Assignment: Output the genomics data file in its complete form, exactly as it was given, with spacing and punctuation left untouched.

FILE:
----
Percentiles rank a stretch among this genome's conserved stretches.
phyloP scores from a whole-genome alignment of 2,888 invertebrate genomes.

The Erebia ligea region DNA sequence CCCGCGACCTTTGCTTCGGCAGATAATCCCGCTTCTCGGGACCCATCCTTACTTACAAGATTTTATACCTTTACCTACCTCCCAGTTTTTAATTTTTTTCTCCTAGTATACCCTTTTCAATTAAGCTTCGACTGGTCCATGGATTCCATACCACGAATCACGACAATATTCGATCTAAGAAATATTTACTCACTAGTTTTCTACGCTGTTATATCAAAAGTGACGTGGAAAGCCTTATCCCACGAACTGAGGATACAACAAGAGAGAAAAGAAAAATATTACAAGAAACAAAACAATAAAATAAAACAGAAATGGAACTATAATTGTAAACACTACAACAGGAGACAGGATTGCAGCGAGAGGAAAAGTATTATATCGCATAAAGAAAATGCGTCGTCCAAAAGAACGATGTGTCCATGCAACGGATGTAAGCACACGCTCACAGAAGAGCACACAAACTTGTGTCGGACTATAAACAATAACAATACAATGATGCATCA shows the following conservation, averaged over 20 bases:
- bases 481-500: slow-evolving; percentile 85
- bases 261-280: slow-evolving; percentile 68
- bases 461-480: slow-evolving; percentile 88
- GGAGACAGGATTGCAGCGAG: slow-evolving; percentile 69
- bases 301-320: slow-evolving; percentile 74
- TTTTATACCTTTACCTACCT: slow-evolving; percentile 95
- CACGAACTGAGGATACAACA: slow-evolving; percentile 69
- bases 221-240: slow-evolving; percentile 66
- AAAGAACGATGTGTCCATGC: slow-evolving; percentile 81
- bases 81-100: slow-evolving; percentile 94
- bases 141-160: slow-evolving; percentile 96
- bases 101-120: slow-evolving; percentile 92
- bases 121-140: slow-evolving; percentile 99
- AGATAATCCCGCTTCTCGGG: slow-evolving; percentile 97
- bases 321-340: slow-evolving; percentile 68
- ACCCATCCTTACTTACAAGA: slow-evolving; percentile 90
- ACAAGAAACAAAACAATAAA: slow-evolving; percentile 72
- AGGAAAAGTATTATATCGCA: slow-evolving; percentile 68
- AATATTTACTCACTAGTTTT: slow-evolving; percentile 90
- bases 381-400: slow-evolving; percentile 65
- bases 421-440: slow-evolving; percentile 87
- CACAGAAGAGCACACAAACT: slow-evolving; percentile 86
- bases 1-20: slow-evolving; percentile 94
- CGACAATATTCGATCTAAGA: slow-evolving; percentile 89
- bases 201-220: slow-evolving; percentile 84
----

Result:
Percentiles rank a stretch among this genome's conserved stretches.
phyloP scores from a whole-genome alignment of 2,888 invertebrate genomes.

The Erebia ligea region DNA sequence CCCGCGACCTTTGCTTCGGCAGATAATCCCGCTTCTCGGGACCCATCCTTACTTACAAGATTTTATACCTTTACCTACCTCCCAGTTTTTAATTTTTTTCTCCTAGTATACCCTTTTCAATTAAGCTTCGACTGGTCCATGGATTCCATACCACGAATCACGACAATATTCGATCTAAGAAATATTTACTCACTAGTTTTCTACGCTGTTATATCAAAAGTGACGTGGAAAGCCTTATCCCACGAACTGAGGATACAACAAGAGAGAAAAGAAAAATATTACAAGAAACAAAACAATAAAATAAAACAGAAATGGAACTATAATTGTAAACACTACAACAGGAGACAGGATTGCAGCGAGAGGAAAAGTATTATATCGCATAAAGAAAATGCGTCGTCCAAAAGAACGATGTGTCCATGCAACGGATGTAAGCACACGCTCACAGAAGAGCACACAAACTTGTGTCGGACTATAAACAATAACAATACAATGATGCATCA shows the following conservation, averaged over 20 bases:
- bases 481-500: slow-evolving; percentile 85
- bases 261-280: slow-evolving; percentile 68
- bases 461-480: slow-evolving; percentile 88
- GGAGACAGGATTGCAGCGAG: slow-evolving; percentile 69
- bases 301-320: slow-evolving; percentile 74
- TTTTATACCTTTACCTACCT: slow-evolving; percentile 95
- CACGAACTGAGGATACAACA: slow-evolving; percentile 69
- bases 221-240: slow-evolving; percentile 66
- AAAGAACGATGTGTCCATGC: slow-evolving; percentile 81
- bases 81-100: slow-evolving; percentile 94
- bases 141-160: slow-evolving; percentile 96
- bases 101-120: slow-evolving; percentile 92
- bases 121-140: slow-evolving; percentile 99
- AGATAATCCCGCTTCTCGGG: slow-evolving; percentile 97
- bases 321-340: slow-evolving; percentile 68
- ACCCATCCTTACTTACAAGA: slow-evolving; percentile 90
- ACAAGAAACAAAACAATAAA: slow-evolving; percentile 72
- AGGAAAAGTATTATATCGCA: slow-evolving; percentile 68
- AATATTTACTCACTAGTTTT: slow-evolving; percentile 90
- bases 381-400: slow-evolving; percentile 65
- bases 421-440: slow-evolving; percentile 87
- CACAGAAGAGCACACAAACT: slow-evolving; percentile 86
- bases 1-20: slow-evolving; percentile 94
- CGACAATATTCGATCTAAGA: slow-evolving; percentile 89
- bases 201-220: slow-evolving; percentile 84